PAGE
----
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Hinfin Realty Corp. v. Pittston Co.

    Brief Fact Summary.

    Hinfin moved for a dismissal without prejudice despite Pittston Co.’s opposition that the dismissal would cause duplicative litigation, witnesses to die, and memories to fade.

    Synopsis of Rule of Law.

    A district court can permit a plaintiff to voluntarily dismiss a lawsuit without prejudice if the defendant will not be prejudiced.

    Facts.

    Hinfin Realty Corp. (Hinfin) sued Pittston Co. (Pittston) but took no action on the suit until they amended their complaint. When Pittston moved to stay the action, Hinfin refused, so Pittstin began to move forward with discovery. When Hinfin’s major witness died, Pittston offered Hinfin evidence that they were not the proper defendants. Pittston refused to stipulate a dismissal without prejudice when asked by Hinfin. Hinfin moved for a dismissal without prejudice despite Pittston Co.’s opposition that the dismissal would cause duplicative litigation, witnesses to die, and memories to fade.

    Issue.

    Whether a district court can permit a plaintiff to voluntarily dismiss a lawsuit without prejudice if the defendant will not be prejudiced?

    Held.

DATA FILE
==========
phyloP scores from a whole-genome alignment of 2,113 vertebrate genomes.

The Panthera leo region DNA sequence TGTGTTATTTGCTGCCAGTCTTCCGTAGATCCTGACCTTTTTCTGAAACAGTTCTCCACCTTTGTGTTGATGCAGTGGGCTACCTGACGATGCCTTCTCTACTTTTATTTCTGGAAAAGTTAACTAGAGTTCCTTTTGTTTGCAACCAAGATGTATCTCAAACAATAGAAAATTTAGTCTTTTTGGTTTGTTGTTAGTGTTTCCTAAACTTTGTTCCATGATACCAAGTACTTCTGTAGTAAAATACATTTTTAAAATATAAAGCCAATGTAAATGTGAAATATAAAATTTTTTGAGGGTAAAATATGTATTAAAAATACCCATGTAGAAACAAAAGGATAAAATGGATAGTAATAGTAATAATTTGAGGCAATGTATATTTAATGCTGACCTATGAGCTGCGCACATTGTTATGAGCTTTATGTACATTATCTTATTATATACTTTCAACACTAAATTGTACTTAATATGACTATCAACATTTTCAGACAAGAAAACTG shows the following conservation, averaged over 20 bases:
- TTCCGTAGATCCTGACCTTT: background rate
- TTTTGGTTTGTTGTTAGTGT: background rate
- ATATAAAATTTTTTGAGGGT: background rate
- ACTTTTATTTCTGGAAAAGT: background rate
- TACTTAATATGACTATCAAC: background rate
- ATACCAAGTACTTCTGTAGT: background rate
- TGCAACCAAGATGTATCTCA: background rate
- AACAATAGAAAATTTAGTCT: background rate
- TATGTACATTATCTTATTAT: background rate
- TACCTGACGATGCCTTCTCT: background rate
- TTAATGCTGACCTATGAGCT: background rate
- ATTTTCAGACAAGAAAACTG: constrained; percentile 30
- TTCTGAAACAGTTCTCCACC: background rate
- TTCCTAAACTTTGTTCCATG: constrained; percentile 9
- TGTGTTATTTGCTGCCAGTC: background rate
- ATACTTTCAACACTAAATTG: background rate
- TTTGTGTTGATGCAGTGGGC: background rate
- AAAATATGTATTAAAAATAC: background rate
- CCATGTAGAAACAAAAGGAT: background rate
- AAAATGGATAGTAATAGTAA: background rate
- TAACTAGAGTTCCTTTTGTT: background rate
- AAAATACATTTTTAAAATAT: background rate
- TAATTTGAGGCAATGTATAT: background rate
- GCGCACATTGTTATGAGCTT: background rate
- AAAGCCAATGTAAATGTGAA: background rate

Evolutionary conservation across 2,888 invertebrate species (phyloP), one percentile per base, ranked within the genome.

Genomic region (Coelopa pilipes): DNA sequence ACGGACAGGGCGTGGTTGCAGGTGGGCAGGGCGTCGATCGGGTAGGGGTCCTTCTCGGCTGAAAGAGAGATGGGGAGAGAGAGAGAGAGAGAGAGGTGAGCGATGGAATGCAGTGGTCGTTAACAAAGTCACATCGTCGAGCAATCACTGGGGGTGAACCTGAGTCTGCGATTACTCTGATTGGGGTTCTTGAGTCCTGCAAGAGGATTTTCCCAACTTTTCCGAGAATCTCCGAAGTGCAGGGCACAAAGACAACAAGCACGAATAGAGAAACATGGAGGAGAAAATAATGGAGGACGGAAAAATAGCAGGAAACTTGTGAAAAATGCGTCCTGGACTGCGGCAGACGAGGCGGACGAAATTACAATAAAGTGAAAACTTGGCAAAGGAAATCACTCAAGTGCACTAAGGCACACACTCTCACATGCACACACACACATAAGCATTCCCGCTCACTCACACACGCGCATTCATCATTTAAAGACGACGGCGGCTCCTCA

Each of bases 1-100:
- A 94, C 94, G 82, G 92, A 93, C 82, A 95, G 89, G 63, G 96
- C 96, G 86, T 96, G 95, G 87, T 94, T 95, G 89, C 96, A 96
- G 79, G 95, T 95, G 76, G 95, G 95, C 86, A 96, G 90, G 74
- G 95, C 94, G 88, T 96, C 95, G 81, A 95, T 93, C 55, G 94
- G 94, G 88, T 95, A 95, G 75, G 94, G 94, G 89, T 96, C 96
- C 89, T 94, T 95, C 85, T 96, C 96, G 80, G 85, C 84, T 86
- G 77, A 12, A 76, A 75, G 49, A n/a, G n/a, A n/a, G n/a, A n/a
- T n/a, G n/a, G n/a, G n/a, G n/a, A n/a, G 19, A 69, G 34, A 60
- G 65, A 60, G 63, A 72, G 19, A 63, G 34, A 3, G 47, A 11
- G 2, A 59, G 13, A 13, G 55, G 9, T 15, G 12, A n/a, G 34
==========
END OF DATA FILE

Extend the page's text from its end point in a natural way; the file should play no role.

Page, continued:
Yes. The plaintiff’s request is granted. The plaintiff’s had good cause to request dismissal because little discovery has progressed and litigation had not gotten far, the defendants can reuse much of their materials for litigation, the plaintiff’s key witness died, they need to reformulate a relitigation plan and decide whether to spend the money to continue litigation.

    Discussion.

    To determine whether or not a defendant will be prejudiced, several factors must be considered: (1) Whether the plaintiff was diligent in requesting dismissal; (2) whether the plaintiff was “unduly vexatious,” (3) how far the litigation went and how much the defendant spent preparing; (4) the cost to duplicate litigation; (5) whether the plaintiff has good reason to seek dismissal.


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